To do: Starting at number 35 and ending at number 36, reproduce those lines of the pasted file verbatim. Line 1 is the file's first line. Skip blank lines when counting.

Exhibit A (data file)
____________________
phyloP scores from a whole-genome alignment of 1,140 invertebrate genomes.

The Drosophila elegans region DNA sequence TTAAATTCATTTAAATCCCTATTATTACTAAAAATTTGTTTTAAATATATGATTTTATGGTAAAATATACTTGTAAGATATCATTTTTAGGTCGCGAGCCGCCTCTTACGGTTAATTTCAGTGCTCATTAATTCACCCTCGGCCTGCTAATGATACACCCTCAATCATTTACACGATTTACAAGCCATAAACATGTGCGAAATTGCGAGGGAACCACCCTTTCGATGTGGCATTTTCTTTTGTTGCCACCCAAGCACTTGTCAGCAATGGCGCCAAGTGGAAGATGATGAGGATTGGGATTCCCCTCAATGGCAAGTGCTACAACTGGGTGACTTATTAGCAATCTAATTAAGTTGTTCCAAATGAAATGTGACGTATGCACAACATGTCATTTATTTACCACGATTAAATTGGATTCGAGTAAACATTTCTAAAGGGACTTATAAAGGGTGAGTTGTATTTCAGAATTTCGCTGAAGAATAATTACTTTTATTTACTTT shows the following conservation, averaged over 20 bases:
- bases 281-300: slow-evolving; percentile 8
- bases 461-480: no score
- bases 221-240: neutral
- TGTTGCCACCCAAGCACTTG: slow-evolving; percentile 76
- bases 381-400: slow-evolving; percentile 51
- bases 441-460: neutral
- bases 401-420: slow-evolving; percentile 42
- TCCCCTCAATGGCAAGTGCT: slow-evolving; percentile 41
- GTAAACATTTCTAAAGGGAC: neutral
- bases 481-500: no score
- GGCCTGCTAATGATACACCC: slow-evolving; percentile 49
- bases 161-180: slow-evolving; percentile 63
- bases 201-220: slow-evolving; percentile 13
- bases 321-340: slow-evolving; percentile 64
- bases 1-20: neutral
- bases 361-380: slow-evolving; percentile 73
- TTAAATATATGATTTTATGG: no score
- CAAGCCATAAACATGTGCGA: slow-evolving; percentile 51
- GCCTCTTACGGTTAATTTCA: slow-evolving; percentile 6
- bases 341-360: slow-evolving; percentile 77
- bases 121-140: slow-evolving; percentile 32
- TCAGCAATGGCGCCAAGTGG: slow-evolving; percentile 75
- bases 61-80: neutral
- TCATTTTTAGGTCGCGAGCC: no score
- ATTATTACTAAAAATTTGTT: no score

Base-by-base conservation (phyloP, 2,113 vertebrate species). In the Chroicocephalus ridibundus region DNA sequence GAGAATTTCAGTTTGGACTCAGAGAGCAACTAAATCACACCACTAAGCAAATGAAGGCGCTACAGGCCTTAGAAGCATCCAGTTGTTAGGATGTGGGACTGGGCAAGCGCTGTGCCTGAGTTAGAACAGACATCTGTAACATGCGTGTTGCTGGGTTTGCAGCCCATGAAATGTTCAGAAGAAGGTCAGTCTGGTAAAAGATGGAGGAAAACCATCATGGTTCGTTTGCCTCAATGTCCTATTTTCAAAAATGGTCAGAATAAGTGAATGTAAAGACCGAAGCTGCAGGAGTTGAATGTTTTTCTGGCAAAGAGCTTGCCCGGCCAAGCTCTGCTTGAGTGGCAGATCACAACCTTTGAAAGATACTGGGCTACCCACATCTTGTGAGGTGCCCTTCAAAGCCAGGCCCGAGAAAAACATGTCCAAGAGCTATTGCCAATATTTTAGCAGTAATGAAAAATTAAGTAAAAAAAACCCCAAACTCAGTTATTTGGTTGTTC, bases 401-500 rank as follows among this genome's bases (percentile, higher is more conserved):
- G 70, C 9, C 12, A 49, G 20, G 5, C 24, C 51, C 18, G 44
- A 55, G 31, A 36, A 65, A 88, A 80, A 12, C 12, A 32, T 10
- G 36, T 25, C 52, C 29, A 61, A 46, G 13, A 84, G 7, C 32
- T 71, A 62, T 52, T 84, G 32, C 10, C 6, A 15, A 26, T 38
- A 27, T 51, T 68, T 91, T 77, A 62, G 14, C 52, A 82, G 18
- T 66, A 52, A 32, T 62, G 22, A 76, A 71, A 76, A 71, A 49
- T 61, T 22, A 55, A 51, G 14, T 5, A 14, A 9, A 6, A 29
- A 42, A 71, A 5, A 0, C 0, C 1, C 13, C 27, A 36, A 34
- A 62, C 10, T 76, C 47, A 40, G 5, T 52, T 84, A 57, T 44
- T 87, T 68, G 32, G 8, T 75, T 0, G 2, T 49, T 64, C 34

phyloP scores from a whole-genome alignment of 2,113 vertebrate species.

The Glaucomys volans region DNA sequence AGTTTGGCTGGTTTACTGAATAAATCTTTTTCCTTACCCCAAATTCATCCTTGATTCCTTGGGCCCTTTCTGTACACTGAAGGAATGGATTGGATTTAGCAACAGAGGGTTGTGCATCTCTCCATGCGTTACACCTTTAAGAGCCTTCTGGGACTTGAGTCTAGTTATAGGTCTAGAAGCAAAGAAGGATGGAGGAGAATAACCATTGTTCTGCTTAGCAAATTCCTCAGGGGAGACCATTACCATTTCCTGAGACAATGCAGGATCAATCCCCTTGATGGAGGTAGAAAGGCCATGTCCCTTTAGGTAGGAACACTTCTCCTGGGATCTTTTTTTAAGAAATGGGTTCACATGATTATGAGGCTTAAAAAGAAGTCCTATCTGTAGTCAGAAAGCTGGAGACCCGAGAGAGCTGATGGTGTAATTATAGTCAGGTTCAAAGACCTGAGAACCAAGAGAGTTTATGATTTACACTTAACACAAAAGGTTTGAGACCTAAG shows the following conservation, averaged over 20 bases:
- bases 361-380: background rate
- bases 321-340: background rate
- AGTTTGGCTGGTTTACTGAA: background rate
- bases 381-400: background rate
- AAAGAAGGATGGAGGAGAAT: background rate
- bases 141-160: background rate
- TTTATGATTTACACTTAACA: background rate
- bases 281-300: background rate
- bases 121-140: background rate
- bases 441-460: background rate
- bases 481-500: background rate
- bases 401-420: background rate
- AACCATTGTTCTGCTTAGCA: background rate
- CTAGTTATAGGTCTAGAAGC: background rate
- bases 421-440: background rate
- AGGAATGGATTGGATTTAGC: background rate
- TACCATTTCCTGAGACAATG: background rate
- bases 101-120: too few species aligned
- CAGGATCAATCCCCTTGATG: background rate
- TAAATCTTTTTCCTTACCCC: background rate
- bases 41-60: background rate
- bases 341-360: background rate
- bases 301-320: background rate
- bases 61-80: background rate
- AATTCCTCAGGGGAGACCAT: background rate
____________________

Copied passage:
- T 61, T 22, A 55, A 51, G 14, T 5, A 14, A 9, A 6, A 29
- A 42, A 71, A 5, A 0, C 0, C 1, C 13, C 27, A 36, A 34